Strikes have caused Colombia’s forecast coal output for 2013 to drop, according to local media reports on Tuesday, putting a dent in the country’s second most exported commodity after oil and cutting off royalty incomes.
“The labor scene has been very strong and it determined production [output] and targets for the sector this year,” Executive Director of ANDI Asomineros Eduardo Chaparo told financial newspaper La Republica.
Of an expected 94 million tons of coal destined for export in 2013, the Ministry of Mines and Energy reportedly revised down the projection to a more likely 82 million tons.
Drummond Co. and Cerrejon, Colombia’s two largest coal miners, have experienced long periods of under-productivity this year after large unionized bodies of workers staged strikes demanding higher wages. The bargaining gridlock temporarily shut down operations at Cerrejon for nearly a month in February. Roughly 10,000 or 50% of Drummond Co.’s workers were on strike for over 50 days.
A controversial ruling issued by Colombia’s Ministry of Labor ended Drummond Co.’s strikes, sending 10,000 workers back to the mines. The ruling is an arbitration tribunal where the Colombian government possesses the constitutional right to end a strike if it has exceeded 60 days.
Union Vice President Edgar Muñoz told Colombia Reports that his Sintraminenergetica union will comply with the ruling even though he believes it violates the constitutional right to worker organization and collective bargaining between union and employer.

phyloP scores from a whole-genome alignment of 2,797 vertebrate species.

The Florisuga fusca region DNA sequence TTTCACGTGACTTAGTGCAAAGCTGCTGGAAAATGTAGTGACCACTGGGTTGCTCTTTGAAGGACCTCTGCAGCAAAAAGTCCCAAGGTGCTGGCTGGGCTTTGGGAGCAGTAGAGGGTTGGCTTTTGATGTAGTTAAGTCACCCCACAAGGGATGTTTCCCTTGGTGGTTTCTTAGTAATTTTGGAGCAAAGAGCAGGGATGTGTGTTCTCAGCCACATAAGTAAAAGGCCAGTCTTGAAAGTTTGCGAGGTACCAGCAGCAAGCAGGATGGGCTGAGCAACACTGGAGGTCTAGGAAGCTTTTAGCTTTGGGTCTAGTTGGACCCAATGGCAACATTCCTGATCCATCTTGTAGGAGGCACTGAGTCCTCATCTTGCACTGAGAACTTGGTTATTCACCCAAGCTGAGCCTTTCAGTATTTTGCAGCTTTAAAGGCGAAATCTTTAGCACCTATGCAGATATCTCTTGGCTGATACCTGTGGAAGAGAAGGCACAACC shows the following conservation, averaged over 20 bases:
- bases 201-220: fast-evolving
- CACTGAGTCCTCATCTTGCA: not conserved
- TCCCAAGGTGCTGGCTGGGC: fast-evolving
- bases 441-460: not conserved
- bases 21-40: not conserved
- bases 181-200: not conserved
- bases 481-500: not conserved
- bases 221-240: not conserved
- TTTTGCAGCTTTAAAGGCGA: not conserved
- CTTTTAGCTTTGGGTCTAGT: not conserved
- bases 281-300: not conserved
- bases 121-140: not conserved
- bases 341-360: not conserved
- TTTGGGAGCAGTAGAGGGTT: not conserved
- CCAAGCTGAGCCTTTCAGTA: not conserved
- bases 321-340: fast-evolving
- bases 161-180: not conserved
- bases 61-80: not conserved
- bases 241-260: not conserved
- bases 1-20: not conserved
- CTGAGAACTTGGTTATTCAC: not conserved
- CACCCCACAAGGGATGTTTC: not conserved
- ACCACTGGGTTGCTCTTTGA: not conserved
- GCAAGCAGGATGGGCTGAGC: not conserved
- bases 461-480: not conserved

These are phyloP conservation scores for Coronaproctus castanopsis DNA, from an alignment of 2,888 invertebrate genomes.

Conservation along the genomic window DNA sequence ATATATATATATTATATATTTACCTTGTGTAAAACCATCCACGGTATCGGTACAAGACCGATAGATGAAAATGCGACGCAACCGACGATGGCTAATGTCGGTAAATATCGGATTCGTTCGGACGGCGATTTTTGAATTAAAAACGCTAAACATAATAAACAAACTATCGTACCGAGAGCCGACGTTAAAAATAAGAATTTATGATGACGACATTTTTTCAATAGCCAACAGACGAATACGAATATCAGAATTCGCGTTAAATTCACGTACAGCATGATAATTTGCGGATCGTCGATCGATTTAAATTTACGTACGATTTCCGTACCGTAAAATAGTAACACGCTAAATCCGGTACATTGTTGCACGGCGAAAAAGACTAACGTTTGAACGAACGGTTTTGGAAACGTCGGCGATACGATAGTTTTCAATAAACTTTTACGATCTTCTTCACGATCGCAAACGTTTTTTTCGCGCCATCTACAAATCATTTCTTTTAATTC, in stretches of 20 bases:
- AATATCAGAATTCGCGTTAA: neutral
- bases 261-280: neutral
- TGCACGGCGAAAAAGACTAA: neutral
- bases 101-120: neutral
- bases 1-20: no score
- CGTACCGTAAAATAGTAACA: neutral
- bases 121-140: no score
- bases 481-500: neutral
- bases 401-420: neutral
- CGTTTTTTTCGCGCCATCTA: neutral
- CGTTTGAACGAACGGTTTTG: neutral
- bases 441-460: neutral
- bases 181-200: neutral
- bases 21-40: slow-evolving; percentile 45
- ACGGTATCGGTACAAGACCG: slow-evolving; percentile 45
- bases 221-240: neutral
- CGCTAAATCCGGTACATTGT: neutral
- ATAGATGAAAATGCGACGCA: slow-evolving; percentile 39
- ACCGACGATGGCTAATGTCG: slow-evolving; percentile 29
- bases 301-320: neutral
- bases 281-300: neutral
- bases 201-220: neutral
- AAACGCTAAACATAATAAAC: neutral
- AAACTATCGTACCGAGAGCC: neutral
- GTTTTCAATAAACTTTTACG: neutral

The strikes at Alabama born-and-raised Drummond Co. had lasted 52 days at the time the government called the arbitration tribunal on September 13th. Workers have struggled to negotiate an increase in pay, a fixed salary instead of hourly wages, and better work conditions on top of other demands.
The company stuck to an offer of a 5% pay increase plus a sign-on bonus, a compensation package it says is high compared to the industry standard.
Colombia derives royalties from companies like the US-based Drummond Co. and UK-headquartered conglomerate Cerrejon. Paralyzed coal production in the Northern coast region of the country is likely to strain royalty payments that the Colombia state expects.
In the first trimester of 2013, La Republica reported that Colombia failed to receive more than $100 million in royalties and taxes from the two coal producers.
An end to the strikes at Drummond Co. should come as a relief to President Juan Manuel Santos, who has struggled to keep the fabric of Colombia’s economy from fraying amidst strikes in the agriculture sector, and by truck drivers and teachers, who have protested against the government’s economic policies.
Drummond Co., whose operations returned to normal on Monday, is responsible for one third of coal exports from the 4th largest coal producing country in the world. Coal production, Reuters estimates, accounts for 2.4% of Colombia’s GDP.
Cesar Diaz, President of the Colombian Chamber of Mining, estimates that losses in royalty payments to the state could exceed $150 million, and added “that means less resources for the departments [of Colombia]. In the end, it’s the country who loses.”